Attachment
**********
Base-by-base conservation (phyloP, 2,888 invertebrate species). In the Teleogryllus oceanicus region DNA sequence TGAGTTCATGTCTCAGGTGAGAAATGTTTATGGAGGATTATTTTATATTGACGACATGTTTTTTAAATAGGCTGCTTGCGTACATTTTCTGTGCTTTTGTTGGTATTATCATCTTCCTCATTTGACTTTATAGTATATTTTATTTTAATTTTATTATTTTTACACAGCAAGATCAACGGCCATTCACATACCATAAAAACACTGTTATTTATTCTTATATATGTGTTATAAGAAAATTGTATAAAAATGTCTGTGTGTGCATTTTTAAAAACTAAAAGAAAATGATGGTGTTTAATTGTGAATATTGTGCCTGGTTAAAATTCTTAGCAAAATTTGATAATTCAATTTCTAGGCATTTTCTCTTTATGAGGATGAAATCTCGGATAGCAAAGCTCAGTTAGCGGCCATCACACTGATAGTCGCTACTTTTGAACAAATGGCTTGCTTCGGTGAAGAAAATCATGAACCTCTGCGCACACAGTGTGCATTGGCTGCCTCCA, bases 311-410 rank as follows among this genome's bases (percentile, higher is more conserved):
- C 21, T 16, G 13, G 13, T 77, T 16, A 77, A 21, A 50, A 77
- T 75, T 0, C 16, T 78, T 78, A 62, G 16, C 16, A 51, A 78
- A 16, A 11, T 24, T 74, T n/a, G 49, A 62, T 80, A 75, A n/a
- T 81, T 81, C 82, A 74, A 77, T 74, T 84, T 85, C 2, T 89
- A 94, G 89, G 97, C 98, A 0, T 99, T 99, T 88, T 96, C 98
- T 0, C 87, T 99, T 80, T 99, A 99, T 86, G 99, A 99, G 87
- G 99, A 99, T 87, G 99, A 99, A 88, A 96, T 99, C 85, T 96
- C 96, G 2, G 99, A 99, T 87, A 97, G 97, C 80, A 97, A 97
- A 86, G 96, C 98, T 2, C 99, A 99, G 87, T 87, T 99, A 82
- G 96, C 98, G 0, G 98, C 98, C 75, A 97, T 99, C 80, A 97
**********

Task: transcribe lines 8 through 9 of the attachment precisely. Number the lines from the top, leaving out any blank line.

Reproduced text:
- G 99, A 99, T 87, G 99, A 99, A 88, A 96, T 99, C 85, T 96
- C 96, G 2, G 99, A 99, T 87, A 97, G 97, C 80, A 97, A 97